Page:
A few years ago, the process of defining your culture and owning seemed to involve copying Google : setting up a nice office with a playground if possible, slides inside the building, and open spaces with lunch room for hundreds of people. The Silicon Valley startup effect was on everyone’s mind, and a lot of companies thought that the office setup was the heart of a startup culture.
In reality, offices are just a differentiator, or a way of showing-off. Companies with cool offices are saying “We care about our employees, come work for us!”. It was a way to show it to everyone, a way to differentiate themselves from their competitor and a way to attract the best talent. In and of itself however, it doesn’t constitute the actual culture. You have to look deeper into the meaning of each action a company undertakes to find out what was the real corporate culture.
For example, in the early days of Google, collaboration and innovation were encouraged. That was the underlying reason for long tables in the lunch room, so people could sit beside unknown colleagues, to get to know each other, exchange ideas and begin to change the world together.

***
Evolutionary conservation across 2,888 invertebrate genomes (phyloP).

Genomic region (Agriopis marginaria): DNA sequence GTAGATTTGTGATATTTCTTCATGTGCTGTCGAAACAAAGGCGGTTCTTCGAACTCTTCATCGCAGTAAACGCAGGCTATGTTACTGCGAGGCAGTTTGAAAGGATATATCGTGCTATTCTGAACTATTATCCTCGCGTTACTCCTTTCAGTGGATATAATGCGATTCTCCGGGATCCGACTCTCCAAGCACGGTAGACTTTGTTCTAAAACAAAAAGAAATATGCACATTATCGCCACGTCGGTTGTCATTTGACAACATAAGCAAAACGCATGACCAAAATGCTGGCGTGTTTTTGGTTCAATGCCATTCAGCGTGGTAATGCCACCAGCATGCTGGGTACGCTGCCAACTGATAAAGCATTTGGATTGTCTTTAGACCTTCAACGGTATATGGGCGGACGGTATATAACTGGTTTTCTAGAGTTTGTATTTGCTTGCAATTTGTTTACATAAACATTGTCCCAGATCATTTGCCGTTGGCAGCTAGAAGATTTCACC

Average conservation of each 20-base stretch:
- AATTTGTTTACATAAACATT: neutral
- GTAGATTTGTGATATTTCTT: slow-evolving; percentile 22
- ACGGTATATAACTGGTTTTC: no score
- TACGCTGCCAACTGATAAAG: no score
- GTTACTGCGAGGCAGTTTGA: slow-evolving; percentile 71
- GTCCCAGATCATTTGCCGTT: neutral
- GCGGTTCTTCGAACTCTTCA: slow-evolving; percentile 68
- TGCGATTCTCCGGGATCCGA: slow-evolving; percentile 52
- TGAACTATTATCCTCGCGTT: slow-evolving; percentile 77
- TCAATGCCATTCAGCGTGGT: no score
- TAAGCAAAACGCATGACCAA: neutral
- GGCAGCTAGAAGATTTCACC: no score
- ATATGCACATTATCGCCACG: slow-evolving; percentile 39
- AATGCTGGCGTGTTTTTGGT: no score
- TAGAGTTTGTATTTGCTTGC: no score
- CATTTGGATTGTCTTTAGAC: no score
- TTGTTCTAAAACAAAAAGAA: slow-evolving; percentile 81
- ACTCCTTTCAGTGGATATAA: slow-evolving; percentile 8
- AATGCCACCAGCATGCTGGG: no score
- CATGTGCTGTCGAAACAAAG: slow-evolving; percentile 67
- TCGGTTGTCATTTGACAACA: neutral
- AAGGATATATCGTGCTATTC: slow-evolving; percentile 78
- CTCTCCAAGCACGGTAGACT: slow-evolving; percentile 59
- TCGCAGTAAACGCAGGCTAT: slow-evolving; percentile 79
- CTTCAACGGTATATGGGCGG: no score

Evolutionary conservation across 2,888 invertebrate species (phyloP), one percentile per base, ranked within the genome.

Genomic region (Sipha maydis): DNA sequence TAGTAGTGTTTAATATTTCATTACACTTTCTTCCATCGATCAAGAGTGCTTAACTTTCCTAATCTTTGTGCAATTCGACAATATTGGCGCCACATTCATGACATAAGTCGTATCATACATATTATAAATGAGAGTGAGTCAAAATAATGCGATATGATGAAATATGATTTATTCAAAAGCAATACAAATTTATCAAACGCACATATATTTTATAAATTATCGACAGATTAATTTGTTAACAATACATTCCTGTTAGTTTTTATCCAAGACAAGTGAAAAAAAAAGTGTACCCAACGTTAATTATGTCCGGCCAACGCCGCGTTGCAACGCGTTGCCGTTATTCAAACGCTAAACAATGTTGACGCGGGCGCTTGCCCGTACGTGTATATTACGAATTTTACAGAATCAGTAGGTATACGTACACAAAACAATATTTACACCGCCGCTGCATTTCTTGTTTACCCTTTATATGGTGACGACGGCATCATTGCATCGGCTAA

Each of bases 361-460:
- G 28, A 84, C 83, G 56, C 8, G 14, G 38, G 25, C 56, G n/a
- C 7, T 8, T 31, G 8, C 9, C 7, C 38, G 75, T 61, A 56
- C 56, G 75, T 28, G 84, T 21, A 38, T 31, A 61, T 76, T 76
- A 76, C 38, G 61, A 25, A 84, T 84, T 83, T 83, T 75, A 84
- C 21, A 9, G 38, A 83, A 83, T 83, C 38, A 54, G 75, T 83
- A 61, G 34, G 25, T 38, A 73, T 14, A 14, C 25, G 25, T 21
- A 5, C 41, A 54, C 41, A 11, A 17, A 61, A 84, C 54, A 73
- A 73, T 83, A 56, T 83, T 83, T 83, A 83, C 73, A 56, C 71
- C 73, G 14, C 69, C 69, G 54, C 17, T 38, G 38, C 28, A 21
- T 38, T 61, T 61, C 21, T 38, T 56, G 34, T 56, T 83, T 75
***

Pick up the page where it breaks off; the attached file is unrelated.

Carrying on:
Google’s office facilities had two purposes:
- To make employees feel at home and engaged in their work.
- To attract new talent.
The real culture at Google was “Don’t be evil”, not “Playgrounds and fun work spaces for everyone”. Fun spaces were a way to engage people and, at the same time, to own their culture. They were not evil with their employees. They were giving them places for happiness even if they were at work.
The question you have to ask is :
Why are those giants investing so much money in their culture?
If you want the answer, you have to take a look at the research on employee disengagement and to see how choking it might be.
Employees disengagement costs a lot
Disengagement can cost up to 550 billion per year, actually. It becomes clear that we can not afford that. Worklife and meaning are some of the most important things if an organization wants to enhance creativity, innovation and new ideas. All level of leaders need to accompany employees throughout their careers and their projects.
Disengagement can impact an organization in various ways: higher turnover, less productivity, difficulties retaining talent, difficulties attracting new employees, lower value as social/employer brand, absenteeism, lower quality, reduced productivity and generally the most dangerous : poor customer service, which affects the company directly.
To avoid disengagement, companies have decided to invest a lot of money in their offices and on their services. It’s not just a U.S. phenomenon : Samsung Digital City is a perfect example of this trend. The downside is that you become the prisoner of your workplace. There are so many services, that you end up spending most of your time at work.
So, where is the balance in the culture? How to put it in place an environment that fits everyone desire and objectives without falling on the wrong side ?